March 28, 2023

How Social Media Can Affect Your Mental Health During the Pandemic

By: Orla Eisenberg

Thinking back on the early days of the pandemic, there were a lot of activities and forms of media trending to keep us all busy while we were locked in our separate houses. Tiger King, focaccia bread, whipped coffee and daily walks are a few things that come to mind that were used by many to keep the cabin fever feeling at bay. However, with businesses closed and social distancing in full effect, many of us resorted to scrolling mindlessly through social media as something to occupy the time.

In this article by MedPage Today, they discuss the negative side effects of being forced to isolate from friends and family while dealing with the fear of the virus. The lack of social interactions leaves people feeling depressed and lonely, and pairing these feelings with certain content on social media can trigger even worse mental health. For example, there were a lot of users on Twitter who were “guilting” people into being more productive during the quarantine and essentially saying people have no excuse not to be productive since they have so much time on their hands. This is extremely unrealistic as many people lost their jobs, had to move home to take care of family, had to deal with a loss due to Covid-19, etc. This way of guilting people into feeling like they are not doing enough leads to people comparing themselves to others on social media, and an overall feeling of being depressed and disappointed with themselves.

Fast forward to over a year since the pandemic first began, we are still seeing how the combination of social media and a global pandemic is negatively affecting people’s mental health. With so many posts and news about pandemic-related deaths, protests, regulations, etc., social media has become a super depressing place. It is filled with people angry about the economy not opening up fast enough, people upset when others don’t wear masks, frontline workers pleading for us to follow the regulations and so many other sad or negative things related to the pandemic. Social media continues to be a harmful place that adds stress to the daily user, on top of the worry already caused by the day-to-day life of the pandemic.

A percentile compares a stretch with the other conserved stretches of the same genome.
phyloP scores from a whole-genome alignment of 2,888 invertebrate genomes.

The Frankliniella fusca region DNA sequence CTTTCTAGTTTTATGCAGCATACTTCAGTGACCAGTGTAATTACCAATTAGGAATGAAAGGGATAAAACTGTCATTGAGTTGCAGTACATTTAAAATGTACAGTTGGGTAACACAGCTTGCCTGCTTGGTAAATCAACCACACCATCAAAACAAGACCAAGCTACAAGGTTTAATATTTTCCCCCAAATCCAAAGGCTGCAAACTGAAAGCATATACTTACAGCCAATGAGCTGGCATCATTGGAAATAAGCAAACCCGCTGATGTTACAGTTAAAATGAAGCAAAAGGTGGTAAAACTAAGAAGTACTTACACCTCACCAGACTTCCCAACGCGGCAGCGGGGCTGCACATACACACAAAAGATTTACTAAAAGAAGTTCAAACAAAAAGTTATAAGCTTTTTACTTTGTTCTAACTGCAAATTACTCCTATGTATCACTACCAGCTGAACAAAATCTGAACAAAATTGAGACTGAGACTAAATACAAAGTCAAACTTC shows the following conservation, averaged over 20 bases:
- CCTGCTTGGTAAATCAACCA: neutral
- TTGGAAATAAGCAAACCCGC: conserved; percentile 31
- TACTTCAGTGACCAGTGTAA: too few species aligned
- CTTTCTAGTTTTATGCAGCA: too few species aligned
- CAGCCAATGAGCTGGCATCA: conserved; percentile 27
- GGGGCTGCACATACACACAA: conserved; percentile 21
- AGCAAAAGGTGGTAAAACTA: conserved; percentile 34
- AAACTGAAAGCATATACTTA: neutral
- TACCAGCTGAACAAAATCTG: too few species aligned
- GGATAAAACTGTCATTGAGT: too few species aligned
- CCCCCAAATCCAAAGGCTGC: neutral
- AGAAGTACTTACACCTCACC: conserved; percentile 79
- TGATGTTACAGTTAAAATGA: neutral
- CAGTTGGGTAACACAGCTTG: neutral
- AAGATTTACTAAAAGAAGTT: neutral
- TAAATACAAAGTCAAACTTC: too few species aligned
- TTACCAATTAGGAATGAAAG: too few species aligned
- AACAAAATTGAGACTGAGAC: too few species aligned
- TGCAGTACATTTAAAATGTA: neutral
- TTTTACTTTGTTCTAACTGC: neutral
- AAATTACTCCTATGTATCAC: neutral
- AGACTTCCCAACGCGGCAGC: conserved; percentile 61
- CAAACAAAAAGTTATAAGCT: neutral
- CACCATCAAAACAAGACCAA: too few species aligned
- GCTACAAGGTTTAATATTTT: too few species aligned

To avoid letting social media negatively affect your mental health, there are some things any social media user can try.

  1. Detox -If you have not done a social media detox before, it can be extremely beneficial in clearing your mind and allowing yourself to be more in touch with your emotions, connected with friends and family, and allows for time to do things that bring you joy.
  2. Weed out negativity- Oftentimes on social media, we find ourselves comparing our lives to the tiny glimpse of the lives our favorite influencers and celebrities post about. If you consciously find yourself doing this, unfollowing these people may help you to realize that what you’re seeing isn’t 100% accurate, and there is no need to compare your life to anybody else’s.
  3. Set a limit on the app- iPhones have a feature that lets you designate a specific amount of time you can go on certain apps every day. If you feel like social media adds more negativity to your life than positivity, limiting the amount of time you go on it can encourage you to only spend time on social media catching up on what your friends and family are doing instead of scrolling through the feeds of celebrities and influencers.



10 thoughts on “How Social Media Can Affect Your Mental Health During the Pandemic

  1. Setting limits on apps is a big one! Checking my screen time is extremely embarrassing and I need to have a wake-up call. Limiting screen and social media time are definitely the best ways for me to take care of my mental health. Great article.